PPT Announces New Ethics Waivers as Revolving Door Keeps Spinning
- March 1, 2022
Number of former lobbyists, lawyers, and consultants obtaining waivers to Biden Ethics Pledge continues to grow
Today, federal watchdog Protect the Public’s Trust announced the addition of two new political appointees to its Ethics Waiver Tracker. The new additions include a former lobbyist who would not otherwise have been able to work at the agency to which she has been appointed.
Elizabeth A. Eurgubian received a waiver to serve as Director of the Office of External Affairs and Communications (OEAC) for the National Credit Union Administration (NCUA). Absent the waiver her prior lobbying work for the Credit Union National Association (CUNA), “the only national association that advocates for all of America’s credit unions,” would have disqualified her from working at NCUA under the Biden Ethics Pledge. The Pledge prohibits lobbyists from working for any agency they lobbied during the previous two years.
Raina Thiele, Senior Advisor for Alaskan Affairs and Strategic Priorities at the Department of the Interior, was granted a waiver from the Biden Ethics Pledge to participate in specific party matters involving three former clients of her consulting business, each of which have significant business at the Department. The waiver for Ms. Thiele, who also served at DOI during the Obama Administration, allows her to work on matters involving the National Congress of American Indians, Bristol Bay Native Corporation, and the Alaska National Heritage Center. According to this waiver, Ms. Thiele, who has served in her current role since April 26, 2021, previously received a limited conflict of interest waiver regarding the Bristol Bay Native Corporation. The conflict of interest waiver has not been made public despite a June 2021 Freedom of Information Act request by PPT seeking waivers from the Department of the Interior. DOI has not yet provided documents in response to that request.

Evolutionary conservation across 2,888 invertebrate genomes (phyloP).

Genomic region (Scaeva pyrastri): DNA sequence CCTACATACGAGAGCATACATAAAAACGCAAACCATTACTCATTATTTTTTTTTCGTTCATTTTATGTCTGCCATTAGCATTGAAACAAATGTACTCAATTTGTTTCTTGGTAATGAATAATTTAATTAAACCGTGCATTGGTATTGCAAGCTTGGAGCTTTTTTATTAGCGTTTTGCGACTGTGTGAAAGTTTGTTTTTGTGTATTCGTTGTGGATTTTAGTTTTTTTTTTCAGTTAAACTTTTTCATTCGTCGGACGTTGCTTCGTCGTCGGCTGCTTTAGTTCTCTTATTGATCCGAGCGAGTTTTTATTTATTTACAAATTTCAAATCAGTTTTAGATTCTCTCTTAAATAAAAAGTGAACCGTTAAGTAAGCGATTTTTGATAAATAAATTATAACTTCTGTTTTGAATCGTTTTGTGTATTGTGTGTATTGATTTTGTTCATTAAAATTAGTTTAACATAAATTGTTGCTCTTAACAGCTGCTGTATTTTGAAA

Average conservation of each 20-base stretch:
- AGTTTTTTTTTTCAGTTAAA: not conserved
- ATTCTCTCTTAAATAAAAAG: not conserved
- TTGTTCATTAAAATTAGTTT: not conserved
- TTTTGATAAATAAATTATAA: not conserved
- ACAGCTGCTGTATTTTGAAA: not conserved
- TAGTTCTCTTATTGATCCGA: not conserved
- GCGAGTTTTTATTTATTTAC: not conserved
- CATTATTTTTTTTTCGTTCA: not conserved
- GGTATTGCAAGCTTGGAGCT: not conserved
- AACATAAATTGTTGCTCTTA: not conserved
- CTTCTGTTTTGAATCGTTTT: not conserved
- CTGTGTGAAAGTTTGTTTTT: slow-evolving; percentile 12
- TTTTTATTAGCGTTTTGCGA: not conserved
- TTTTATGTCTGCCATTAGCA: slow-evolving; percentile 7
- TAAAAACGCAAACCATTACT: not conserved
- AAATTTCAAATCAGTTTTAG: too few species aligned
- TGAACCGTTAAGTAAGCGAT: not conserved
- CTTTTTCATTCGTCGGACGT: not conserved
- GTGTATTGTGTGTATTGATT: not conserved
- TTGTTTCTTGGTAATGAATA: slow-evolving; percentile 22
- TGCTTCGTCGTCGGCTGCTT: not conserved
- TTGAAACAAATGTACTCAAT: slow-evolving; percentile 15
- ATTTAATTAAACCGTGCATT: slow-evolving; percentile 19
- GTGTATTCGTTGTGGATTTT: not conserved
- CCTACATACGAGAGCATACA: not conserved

“More and more we’re seeing appointees to high-level positions whose qualifications include work for or representing organizations with business before the agencies they join. Then – Surprise! Surprise! – the agency discovers they are not able to do their jobs without a waiver,” stated Michael Chamberlain, Director of Protect the Public’s Trust. “Granting waivers to those appointees with unique and irreplaceable technical knowledge, such as scientists and engineers, is easy to understand. However, in a town infamously termed the ’swamp’ because of the high concentration of special interests, granting waivers to lobbyists, lawyers, and consultants feeds the impression that the federal government is an insiders’ game, which further erodes the American public’s trust.”